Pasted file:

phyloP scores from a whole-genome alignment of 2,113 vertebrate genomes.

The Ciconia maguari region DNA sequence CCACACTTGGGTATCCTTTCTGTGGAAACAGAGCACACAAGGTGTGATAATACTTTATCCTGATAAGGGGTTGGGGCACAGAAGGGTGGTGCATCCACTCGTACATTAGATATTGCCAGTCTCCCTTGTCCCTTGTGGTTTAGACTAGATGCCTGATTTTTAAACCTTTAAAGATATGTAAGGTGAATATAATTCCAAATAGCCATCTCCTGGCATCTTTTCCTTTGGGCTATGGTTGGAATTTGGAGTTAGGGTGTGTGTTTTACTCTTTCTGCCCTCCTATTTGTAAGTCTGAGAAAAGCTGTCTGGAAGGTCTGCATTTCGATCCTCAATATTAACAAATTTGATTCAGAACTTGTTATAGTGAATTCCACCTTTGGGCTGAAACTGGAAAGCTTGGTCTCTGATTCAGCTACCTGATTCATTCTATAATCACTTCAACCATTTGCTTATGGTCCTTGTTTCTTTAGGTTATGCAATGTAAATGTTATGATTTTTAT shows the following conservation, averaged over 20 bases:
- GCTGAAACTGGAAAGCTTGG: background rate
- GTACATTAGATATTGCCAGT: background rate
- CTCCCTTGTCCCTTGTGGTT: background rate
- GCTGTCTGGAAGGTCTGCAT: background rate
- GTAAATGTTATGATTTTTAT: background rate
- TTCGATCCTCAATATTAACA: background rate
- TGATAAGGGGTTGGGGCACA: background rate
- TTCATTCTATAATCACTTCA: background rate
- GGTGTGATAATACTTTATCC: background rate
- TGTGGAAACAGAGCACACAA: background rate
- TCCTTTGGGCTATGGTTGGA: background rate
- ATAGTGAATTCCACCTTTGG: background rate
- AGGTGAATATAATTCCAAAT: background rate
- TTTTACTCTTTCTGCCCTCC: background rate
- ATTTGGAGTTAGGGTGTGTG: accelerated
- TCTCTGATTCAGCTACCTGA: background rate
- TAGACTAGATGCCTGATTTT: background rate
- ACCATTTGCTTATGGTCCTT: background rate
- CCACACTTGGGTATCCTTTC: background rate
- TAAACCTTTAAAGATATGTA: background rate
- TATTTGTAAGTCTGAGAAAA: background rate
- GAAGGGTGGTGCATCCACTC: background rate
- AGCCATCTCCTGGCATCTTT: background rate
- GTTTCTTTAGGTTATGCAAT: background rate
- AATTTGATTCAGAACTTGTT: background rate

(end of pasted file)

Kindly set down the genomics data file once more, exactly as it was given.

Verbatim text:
phyloP scores from a whole-genome alignment of 2,113 vertebrate genomes.

The Ciconia maguari region DNA sequence CCACACTTGGGTATCCTTTCTGTGGAAACAGAGCACACAAGGTGTGATAATACTTTATCCTGATAAGGGGTTGGGGCACAGAAGGGTGGTGCATCCACTCGTACATTAGATATTGCCAGTCTCCCTTGTCCCTTGTGGTTTAGACTAGATGCCTGATTTTTAAACCTTTAAAGATATGTAAGGTGAATATAATTCCAAATAGCCATCTCCTGGCATCTTTTCCTTTGGGCTATGGTTGGAATTTGGAGTTAGGGTGTGTGTTTTACTCTTTCTGCCCTCCTATTTGTAAGTCTGAGAAAAGCTGTCTGGAAGGTCTGCATTTCGATCCTCAATATTAACAAATTTGATTCAGAACTTGTTATAGTGAATTCCACCTTTGGGCTGAAACTGGAAAGCTTGGTCTCTGATTCAGCTACCTGATTCATTCTATAATCACTTCAACCATTTGCTTATGGTCCTTGTTTCTTTAGGTTATGCAATGTAAATGTTATGATTTTTAT shows the following conservation, averaged over 20 bases:
- GCTGAAACTGGAAAGCTTGG: background rate
- GTACATTAGATATTGCCAGT: background rate
- CTCCCTTGTCCCTTGTGGTT: background rate
- GCTGTCTGGAAGGTCTGCAT: background rate
- GTAAATGTTATGATTTTTAT: background rate
- TTCGATCCTCAATATTAACA: background rate
- TGATAAGGGGTTGGGGCACA: background rate
- TTCATTCTATAATCACTTCA: background rate
- GGTGTGATAATACTTTATCC: background rate
- TGTGGAAACAGAGCACACAA: background rate
- TCCTTTGGGCTATGGTTGGA: background rate
- ATAGTGAATTCCACCTTTGG: background rate
- AGGTGAATATAATTCCAAAT: background rate
- TTTTACTCTTTCTGCCCTCC: background rate
- ATTTGGAGTTAGGGTGTGTG: accelerated
- TCTCTGATTCAGCTACCTGA: background rate
- TAGACTAGATGCCTGATTTT: background rate
- ACCATTTGCTTATGGTCCTT: background rate
- CCACACTTGGGTATCCTTTC: background rate
- TAAACCTTTAAAGATATGTA: background rate
- TATTTGTAAGTCTGAGAAAA: background rate
- GAAGGGTGGTGCATCCACTC: background rate
- AGCCATCTCCTGGCATCTTT: background rate
- GTTTCTTTAGGTTATGCAAT: background rate
- AATTTGATTCAGAACTTGTT: background rate